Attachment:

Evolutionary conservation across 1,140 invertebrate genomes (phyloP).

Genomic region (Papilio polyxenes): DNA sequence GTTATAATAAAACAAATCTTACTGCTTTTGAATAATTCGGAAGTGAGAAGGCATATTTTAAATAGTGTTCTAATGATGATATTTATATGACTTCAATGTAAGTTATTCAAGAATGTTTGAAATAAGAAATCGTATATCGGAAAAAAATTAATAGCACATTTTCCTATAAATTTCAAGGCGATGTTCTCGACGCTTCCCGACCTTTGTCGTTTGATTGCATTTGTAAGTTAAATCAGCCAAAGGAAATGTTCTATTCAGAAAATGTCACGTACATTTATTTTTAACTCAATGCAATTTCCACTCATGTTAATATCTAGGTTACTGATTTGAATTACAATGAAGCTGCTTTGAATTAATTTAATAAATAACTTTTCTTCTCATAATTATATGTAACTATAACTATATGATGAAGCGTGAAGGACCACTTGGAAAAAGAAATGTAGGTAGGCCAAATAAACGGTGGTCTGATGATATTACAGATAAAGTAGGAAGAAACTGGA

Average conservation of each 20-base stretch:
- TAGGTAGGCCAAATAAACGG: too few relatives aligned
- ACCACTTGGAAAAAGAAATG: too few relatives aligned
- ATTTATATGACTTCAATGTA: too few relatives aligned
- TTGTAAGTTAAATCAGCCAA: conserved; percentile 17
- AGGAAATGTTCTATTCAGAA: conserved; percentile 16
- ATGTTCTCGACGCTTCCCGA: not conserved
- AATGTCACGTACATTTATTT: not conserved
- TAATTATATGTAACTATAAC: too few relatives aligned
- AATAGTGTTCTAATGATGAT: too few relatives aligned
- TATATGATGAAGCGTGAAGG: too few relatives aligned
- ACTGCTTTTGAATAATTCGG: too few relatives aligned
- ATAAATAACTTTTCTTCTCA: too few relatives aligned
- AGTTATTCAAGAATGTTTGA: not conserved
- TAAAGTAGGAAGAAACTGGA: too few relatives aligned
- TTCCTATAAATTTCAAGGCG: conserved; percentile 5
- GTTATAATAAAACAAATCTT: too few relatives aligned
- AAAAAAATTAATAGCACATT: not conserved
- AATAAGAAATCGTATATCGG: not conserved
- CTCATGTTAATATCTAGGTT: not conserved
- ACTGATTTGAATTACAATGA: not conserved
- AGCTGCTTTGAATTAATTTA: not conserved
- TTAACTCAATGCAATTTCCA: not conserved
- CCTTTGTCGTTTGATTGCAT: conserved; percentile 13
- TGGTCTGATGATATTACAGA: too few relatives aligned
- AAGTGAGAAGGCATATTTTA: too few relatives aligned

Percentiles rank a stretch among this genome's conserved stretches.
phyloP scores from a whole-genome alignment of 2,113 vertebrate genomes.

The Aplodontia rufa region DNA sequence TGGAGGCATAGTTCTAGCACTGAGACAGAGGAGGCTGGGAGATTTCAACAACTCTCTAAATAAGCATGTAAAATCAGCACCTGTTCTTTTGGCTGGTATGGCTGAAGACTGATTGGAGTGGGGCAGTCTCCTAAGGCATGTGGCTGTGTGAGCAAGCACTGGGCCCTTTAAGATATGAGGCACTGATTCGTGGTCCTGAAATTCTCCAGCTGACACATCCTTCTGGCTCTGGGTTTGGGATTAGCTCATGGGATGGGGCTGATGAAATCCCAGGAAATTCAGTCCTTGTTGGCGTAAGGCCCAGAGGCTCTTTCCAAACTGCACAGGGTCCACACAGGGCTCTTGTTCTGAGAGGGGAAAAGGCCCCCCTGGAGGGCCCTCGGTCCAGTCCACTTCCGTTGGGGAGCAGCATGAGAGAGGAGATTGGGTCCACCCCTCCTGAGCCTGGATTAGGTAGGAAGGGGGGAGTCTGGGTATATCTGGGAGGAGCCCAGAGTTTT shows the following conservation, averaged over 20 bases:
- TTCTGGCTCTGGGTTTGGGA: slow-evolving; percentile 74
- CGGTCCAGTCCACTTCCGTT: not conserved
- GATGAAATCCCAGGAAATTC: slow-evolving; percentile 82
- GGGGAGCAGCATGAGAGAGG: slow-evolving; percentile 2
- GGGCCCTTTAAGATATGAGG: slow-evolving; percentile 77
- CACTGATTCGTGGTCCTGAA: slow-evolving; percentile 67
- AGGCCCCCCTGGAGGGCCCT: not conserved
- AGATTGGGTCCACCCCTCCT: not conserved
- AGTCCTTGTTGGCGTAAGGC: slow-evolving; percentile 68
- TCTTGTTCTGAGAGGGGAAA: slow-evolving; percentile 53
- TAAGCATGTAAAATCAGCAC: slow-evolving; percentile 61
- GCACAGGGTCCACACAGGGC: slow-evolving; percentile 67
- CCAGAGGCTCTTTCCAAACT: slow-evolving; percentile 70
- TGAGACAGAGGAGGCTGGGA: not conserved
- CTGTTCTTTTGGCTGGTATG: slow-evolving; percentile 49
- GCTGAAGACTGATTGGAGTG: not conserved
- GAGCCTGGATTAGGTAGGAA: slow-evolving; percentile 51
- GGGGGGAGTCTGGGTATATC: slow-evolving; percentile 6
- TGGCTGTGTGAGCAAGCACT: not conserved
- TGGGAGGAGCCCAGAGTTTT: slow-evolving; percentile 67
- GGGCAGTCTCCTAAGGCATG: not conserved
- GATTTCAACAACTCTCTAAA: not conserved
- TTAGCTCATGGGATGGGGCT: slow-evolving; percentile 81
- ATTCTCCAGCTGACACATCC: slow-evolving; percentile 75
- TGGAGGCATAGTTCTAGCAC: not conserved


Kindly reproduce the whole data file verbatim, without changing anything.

Evolutionary conservation across 1,140 invertebrate genomes (phyloP).

Genomic region (Papilio polyxenes): DNA sequence GTTATAATAAAACAAATCTTACTGCTTTTGAATAATTCGGAAGTGAGAAGGCATATTTTAAATAGTGTTCTAATGATGATATTTATATGACTTCAATGTAAGTTATTCAAGAATGTTTGAAATAAGAAATCGTATATCGGAAAAAAATTAATAGCACATTTTCCTATAAATTTCAAGGCGATGTTCTCGACGCTTCCCGACCTTTGTCGTTTGATTGCATTTGTAAGTTAAATCAGCCAAAGGAAATGTTCTATTCAGAAAATGTCACGTACATTTATTTTTAACTCAATGCAATTTCCACTCATGTTAATATCTAGGTTACTGATTTGAATTACAATGAAGCTGCTTTGAATTAATTTAATAAATAACTTTTCTTCTCATAATTATATGTAACTATAACTATATGATGAAGCGTGAAGGACCACTTGGAAAAAGAAATGTAGGTAGGCCAAATAAACGGTGGTCTGATGATATTACAGATAAAGTAGGAAGAAACTGGA

Average conservation of each 20-base stretch:
- TAGGTAGGCCAAATAAACGG: too few relatives aligned
- ACCACTTGGAAAAAGAAATG: too few relatives aligned
- ATTTATATGACTTCAATGTA: too few relatives aligned
- TTGTAAGTTAAATCAGCCAA: conserved; percentile 17
- AGGAAATGTTCTATTCAGAA: conserved; percentile 16
- ATGTTCTCGACGCTTCCCGA: not conserved
- AATGTCACGTACATTTATTT: not conserved
- TAATTATATGTAACTATAAC: too few relatives aligned
- AATAGTGTTCTAATGATGAT: too few relatives aligned
- TATATGATGAAGCGTGAAGG: too few relatives aligned
- ACTGCTTTTGAATAATTCGG: too few relatives aligned
- ATAAATAACTTTTCTTCTCA: too few relatives aligned
- AGTTATTCAAGAATGTTTGA: not conserved
- TAAAGTAGGAAGAAACTGGA: too few relatives aligned
- TTCCTATAAATTTCAAGGCG: conserved; percentile 5
- GTTATAATAAAACAAATCTT: too few relatives aligned
- AAAAAAATTAATAGCACATT: not conserved
- AATAAGAAATCGTATATCGG: not conserved
- CTCATGTTAATATCTAGGTT: not conserved
- ACTGATTTGAATTACAATGA: not conserved
- AGCTGCTTTGAATTAATTTA: not conserved
- TTAACTCAATGCAATTTCCA: not conserved
- CCTTTGTCGTTTGATTGCAT: conserved; percentile 13
- TGGTCTGATGATATTACAGA: too few relatives aligned
- AAGTGAGAAGGCATATTTTA: too few relatives aligned

Percentiles rank a stretch among this genome's conserved stretches.
phyloP scores from a whole-genome alignment of 2,113 vertebrate genomes.

The Aplodontia rufa region DNA sequence TGGAGGCATAGTTCTAGCACTGAGACAGAGGAGGCTGGGAGATTTCAACAACTCTCTAAATAAGCATGTAAAATCAGCACCTGTTCTTTTGGCTGGTATGGCTGAAGACTGATTGGAGTGGGGCAGTCTCCTAAGGCATGTGGCTGTGTGAGCAAGCACTGGGCCCTTTAAGATATGAGGCACTGATTCGTGGTCCTGAAATTCTCCAGCTGACACATCCTTCTGGCTCTGGGTTTGGGATTAGCTCATGGGATGGGGCTGATGAAATCCCAGGAAATTCAGTCCTTGTTGGCGTAAGGCCCAGAGGCTCTTTCCAAACTGCACAGGGTCCACACAGGGCTCTTGTTCTGAGAGGGGAAAAGGCCCCCCTGGAGGGCCCTCGGTCCAGTCCACTTCCGTTGGGGAGCAGCATGAGAGAGGAGATTGGGTCCACCCCTCCTGAGCCTGGATTAGGTAGGAAGGGGGGAGTCTGGGTATATCTGGGAGGAGCCCAGAGTTTT shows the following conservation, averaged over 20 bases:
- TTCTGGCTCTGGGTTTGGGA: slow-evolving; percentile 74
- CGGTCCAGTCCACTTCCGTT: not conserved
- GATGAAATCCCAGGAAATTC: slow-evolving; percentile 82
- GGGGAGCAGCATGAGAGAGG: slow-evolving; percentile 2
- GGGCCCTTTAAGATATGAGG: slow-evolving; percentile 77
- CACTGATTCGTGGTCCTGAA: slow-evolving; percentile 67
- AGGCCCCCCTGGAGGGCCCT: not conserved
- AGATTGGGTCCACCCCTCCT: not conserved
- AGTCCTTGTTGGCGTAAGGC: slow-evolving; percentile 68
- TCTTGTTCTGAGAGGGGAAA: slow-evolving; percentile 53
- TAAGCATGTAAAATCAGCAC: slow-evolving; percentile 61
- GCACAGGGTCCACACAGGGC: slow-evolving; percentile 67
- CCAGAGGCTCTTTCCAAACT: slow-evolving; percentile 70
- TGAGACAGAGGAGGCTGGGA: not conserved
- CTGTTCTTTTGGCTGGTATG: slow-evolving; percentile 49
- GCTGAAGACTGATTGGAGTG: not conserved
- GAGCCTGGATTAGGTAGGAA: slow-evolving; percentile 51
- GGGGGGAGTCTGGGTATATC: slow-evolving; percentile 6
- TGGCTGTGTGAGCAAGCACT: not conserved
- TGGGAGGAGCCCAGAGTTTT: slow-evolving; percentile 67
- GGGCAGTCTCCTAAGGCATG: not conserved
- GATTTCAACAACTCTCTAAA: not conserved
- TTAGCTCATGGGATGGGGCT: slow-evolving; percentile 81
- ATTCTCCAGCTGACACATCC: slow-evolving; percentile 75
- TGGAGGCATAGTTCTAGCAC: not conserved